Why?

Because they are dispositively inconsistent.

Would-be tough conservative Gov. Rick Perry is not unacceptably politically inconsistent because he governmentally mandated vaccinations with an executive order; he is unacceptably politically inconsistent because he not only supports subsidizing illegal immigrants' education in Texas with taxpayer money but also chastises Gov. Romney for not wanting to educate them, since it's not the illegals' fault: "I don't think you have a heart."

Is this the "Wizard of Oz" Perry?

And when Gov. Romney says his healthcare plan reflects conservative values because he would not require it nationwide, he overlooks the incredible wasteful overspending in that plan, exemplified by the psychiatric coverage that is exemplary of liberals' "therapeutic state." Virtually every problem, conflict and unhappiness is covered without limit. Also put some effort in eliminating inappropriate medical procedures, including those dictated by defensive medicine, and add tort reform.

Lord, are there no reasonably consistent conservatives who have a chance to be elected president?

I'll have to go to the polls and vote for one of these severely compromised Republican candidates.

Theirs are foolish inconsistencies.



Prof. Vatz teaches political persuasion at Towson University and is the author of The Only Authentic Book of Persuasion (Kendall Hunt, 2012)


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Thursday, September 22, 2011

Red Maryland Radio: 9-22-2011

Hope you caught another great episode of Red Maryland Radio tonight. On this week's show:

Listen to internet radio with redmaryland on Blog Talk Radio


All that and a whole lot more this week. Be sure to listen Thursday Night at 8, on the Red Maryland Network.......and don't forget that you can subscribe to the Red Maryland Network on iTunes.


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Searching for Corporatism WaPo Should Look Closer to Home

With the Solyndra scandal dogging the Obama administration the Washington Post editorialized on the “venture socialism” of Republican presidential candidates Rick Perry and Mitt Romney. The Post takes Perry to task for his Emerging Technologies Fund a state run program that doled out $200 million in taxpayer money to over 100 companies. One company in particular, which received ETF money recently went bankrupt. Mitt Romney did the same in Massachusetts shoveling good money after bad at alternative energy companies. Fool me once Mitt…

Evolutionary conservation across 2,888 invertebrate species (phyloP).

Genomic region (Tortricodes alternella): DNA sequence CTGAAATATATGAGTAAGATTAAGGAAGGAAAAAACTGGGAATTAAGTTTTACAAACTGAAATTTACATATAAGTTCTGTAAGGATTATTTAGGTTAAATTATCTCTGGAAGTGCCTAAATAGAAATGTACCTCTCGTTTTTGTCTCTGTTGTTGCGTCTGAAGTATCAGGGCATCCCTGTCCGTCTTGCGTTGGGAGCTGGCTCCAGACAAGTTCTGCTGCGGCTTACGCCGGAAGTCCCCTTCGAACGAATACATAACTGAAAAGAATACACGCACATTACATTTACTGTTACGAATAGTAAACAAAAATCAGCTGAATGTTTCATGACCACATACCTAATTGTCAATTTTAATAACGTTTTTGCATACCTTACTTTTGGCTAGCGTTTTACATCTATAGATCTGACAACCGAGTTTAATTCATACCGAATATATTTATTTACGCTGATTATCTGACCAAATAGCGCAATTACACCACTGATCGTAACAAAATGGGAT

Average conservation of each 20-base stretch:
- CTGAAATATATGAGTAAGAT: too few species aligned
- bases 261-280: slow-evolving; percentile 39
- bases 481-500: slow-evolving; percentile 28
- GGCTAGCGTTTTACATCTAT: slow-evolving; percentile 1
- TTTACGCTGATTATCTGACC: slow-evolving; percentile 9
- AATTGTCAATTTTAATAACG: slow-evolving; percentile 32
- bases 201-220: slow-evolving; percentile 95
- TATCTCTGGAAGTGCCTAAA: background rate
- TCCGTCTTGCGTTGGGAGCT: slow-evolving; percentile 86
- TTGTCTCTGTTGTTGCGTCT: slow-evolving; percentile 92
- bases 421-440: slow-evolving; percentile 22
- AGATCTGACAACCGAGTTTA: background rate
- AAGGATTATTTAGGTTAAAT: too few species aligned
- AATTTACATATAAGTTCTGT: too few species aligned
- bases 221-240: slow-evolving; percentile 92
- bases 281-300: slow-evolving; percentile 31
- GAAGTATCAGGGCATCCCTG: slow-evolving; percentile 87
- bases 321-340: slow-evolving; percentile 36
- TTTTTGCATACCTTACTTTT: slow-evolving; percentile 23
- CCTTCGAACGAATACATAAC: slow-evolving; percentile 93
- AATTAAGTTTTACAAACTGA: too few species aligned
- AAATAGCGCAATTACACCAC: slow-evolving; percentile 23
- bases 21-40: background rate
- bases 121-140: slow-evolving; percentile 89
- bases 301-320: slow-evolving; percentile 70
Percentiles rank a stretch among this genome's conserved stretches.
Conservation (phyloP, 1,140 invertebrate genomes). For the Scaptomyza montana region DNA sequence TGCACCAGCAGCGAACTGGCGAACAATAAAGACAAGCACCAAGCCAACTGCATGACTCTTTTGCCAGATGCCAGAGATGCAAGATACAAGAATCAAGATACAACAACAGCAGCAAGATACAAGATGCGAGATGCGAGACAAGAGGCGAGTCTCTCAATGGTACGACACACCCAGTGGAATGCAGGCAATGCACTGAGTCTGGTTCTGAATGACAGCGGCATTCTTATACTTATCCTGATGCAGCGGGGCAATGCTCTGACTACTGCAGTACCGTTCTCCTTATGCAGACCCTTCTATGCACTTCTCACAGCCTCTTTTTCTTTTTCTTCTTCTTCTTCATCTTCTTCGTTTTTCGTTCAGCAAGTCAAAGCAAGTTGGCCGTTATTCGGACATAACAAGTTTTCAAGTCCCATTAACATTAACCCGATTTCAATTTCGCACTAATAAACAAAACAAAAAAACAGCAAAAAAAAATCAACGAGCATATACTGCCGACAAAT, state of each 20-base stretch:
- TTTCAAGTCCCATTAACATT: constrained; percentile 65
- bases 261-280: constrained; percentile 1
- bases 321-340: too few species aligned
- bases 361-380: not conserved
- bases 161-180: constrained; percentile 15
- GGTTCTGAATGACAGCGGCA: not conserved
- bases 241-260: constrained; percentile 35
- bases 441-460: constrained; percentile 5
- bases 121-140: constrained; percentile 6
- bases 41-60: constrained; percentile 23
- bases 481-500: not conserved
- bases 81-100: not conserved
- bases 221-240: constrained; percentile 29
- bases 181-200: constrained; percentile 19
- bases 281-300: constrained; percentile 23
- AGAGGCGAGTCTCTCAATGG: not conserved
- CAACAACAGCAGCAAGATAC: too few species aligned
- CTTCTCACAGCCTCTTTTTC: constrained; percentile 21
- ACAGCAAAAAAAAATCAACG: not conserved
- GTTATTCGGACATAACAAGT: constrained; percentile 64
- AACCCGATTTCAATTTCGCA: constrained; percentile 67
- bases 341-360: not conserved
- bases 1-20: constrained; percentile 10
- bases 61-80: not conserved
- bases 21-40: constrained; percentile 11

The Post writes

Before Mr. DeMint came up with “venture socialism,” this inefficient and politicized form of resource allocation traveled under other names: “picking winners,” “industrial policy,” “corporate welfare” and “crony capitalism.” Whatever the moniker, selective subsidies do not “create” jobs; at best, they shift them from one place to another. That’s a lesson both parties need to learn.

Indeed it is. However, if the Post’s editorialists are so concerned about exposing this kind of corporatism they should look closer to home at Governor O’Malley’s “venture socialism.” InvestMaryland is a warmed over version of Perry and Romney’s programs, where O’Malley will be gambling $70 million of taxpayer money on start up companies.

Isn’t that something the editorial board of the most prominent paper in the region should be concerned about?


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Red Maryland Radio Tonight

We have another great episode of Red Maryland Radio tonight at 8. On this week's show:

All that and a whole lot more this week. Be sure to listen tonight at 8, on the Red LinkMaryland Network.......and don't forget that you can subscribe to the Red Maryland Network on iTunes.


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Wednesday, September 21, 2011

Now O'Malley Discovers Jobs

So it looks like Martin O'Malley finally realized that Maryland has a jobs problem. And he is considering introducing a "jobs bill" during next month's Special Session to do something about it. Of course, according to the Sun, it isn't like O'Malley is proposing anything that would actually create jobs:

A top administration official said the package could include an expansion of business tax credits for research and development and biotech investments, both of which have been popular.

The governor could add a third, yet-to-be disclosed, tax credit, according to the official, who was not authorized to speak publicly about the plan.

This has to mean one of two things. One is that this, along with redistricting, is part of a very well crafted joke that the O'Malley Administration and the Democratic Leadership is foisting upon the people of Maryland, and that their real solutions will come along later.